Cardiovascular effects of dopamine after central administration into conscious cats. (6/160)

Dopamine (30 and 45 mug) administered intracerebroventricular (i.c.v.) to a group of 10 conscious normotensive cats caused dose-related increases in blood pressure and heart rate. In 4 of these animals the initial cardiovascular stimulant effects of i.c.v. dopamine were followed by hypotension and bradycardia. 2 alpha-Methyldopamine (30 and 45 mug i.c.v.) produced qualitatively similar responses to dopamine except that the cardiovascular stimulant effects were smaller and the secondary depressant effects somewhat more prolonged. 3 Both stimulant and depressant effects of i.c.v. dopamine and alpha-methyldopamine were greatly inhibited by autonomic ganglion blockade or by adrenergic neurone blockade. 4 The cardiovascular stimulant effects of both i.c.v. dopamine and i.c.v. alpha-methyldopamine were selectively inhibited by beta-adrenoceptor blocking agents whilst the cardiovascular depressant effects of these substances were abolished by the alpha-adrenoceptor blocker phentolamine or by the dopamine-beta-hydroxylase inhibitor disulfiram. 5 Haloperidol by either i.c.v. or the intravenous route abolished both cardiovascular stimulant and depressant effects of i.c.v. dopamine, whilst pimozide by either route inhibited only the cardiovascular stimulant effects. 6 In 2 cats, injection of dopamine into the cisterna magna produced predominantly depressant effects on the cardiovascular system except with a higher dose which induced biphasic responses.  (+info)

Isolation of isoflavones inhibiting DOPA decarboxylase from fungi and streptomyces. (7/160)

By screening of culture filtrates of fungi and streptomyces for activity in inhibit dopa decarboxylase the following isoflavone compounds were obtained: psi-tectorigenen (I), genistein (II), orobol (IV), 8-hydroxygenistein (V) and a new compound (III). III was elucidated to be 3', 4', 5, 7-tetrahydroxy-8methoxy isoflavone. Among these isoflavones, IV and III showed the strongest activity in inhibiting dopa decarboxylase. All these isoflavones also inhibited histidine decarboxylase and catechol-O-methyltrasnferase. Activities of these compounds to inhibit tyrosine hydroxylase and dopamine beta-hydroxylase were examined. Orobol which showed no or only slight inhibition of tyrosine hydroxylase and dopamine beta-hydroxylase exhibited a significant hypotensive effect on spontaneously hypertensive rats.  (+info)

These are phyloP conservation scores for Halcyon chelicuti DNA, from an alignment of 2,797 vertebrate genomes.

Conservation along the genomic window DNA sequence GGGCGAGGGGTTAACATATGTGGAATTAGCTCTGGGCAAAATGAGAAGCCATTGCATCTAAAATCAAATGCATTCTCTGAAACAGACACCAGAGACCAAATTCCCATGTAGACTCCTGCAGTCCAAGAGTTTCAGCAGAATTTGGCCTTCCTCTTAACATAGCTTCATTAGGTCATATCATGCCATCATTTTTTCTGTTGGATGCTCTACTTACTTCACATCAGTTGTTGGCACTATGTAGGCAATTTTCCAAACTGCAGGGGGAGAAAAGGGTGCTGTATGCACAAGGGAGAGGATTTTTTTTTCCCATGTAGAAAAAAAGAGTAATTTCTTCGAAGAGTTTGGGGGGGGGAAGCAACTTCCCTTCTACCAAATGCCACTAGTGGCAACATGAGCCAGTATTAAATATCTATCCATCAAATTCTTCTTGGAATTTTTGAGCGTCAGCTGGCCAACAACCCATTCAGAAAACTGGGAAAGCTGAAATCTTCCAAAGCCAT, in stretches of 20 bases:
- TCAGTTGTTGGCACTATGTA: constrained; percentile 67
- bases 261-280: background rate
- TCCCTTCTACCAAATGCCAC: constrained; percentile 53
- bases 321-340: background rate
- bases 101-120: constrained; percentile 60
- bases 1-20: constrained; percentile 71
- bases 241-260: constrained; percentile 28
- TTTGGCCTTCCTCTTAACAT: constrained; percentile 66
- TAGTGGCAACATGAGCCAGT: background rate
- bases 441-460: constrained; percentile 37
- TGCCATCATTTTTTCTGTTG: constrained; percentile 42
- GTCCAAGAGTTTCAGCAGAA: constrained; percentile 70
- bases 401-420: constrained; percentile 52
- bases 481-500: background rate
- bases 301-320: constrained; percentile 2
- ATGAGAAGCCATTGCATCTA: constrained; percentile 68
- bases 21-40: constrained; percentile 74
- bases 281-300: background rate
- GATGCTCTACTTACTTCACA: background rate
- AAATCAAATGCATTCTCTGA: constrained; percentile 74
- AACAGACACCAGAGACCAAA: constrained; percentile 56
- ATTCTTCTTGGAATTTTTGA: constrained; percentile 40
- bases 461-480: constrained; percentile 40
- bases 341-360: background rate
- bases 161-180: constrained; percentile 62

The effect of antihypertensive drugs on the fetus. (8/160)

A critical review of the literature on the effects of antihypertensive drugs on the fetus in pregnant women is presented. The survey covers the alpha-adrenergic receptor agonists, beta-blockers including topical eye medications, alpha-beta blockers, calcium antagonists, diuretics, and angiotensin-converting enzyme (ACE) inhibitors. The lack of data on angiotensin II receptor blockers is noted although effects are considered to be similar to those reported with ACE inhibitors and therefore to be avoided. Analysis of the literature underscores that some antihypertensive drugs can be used safely at certain stages of pregnancy, while others are suspect and to be avoided at all costs. The lack of placebo-controlled studies on the treatment of severe hypertension in pregnancy due to ethical considerations is discussed against the background of the pressing need to treat these women despite the possible deleterious effects of antihypertensive drugs.  (+info)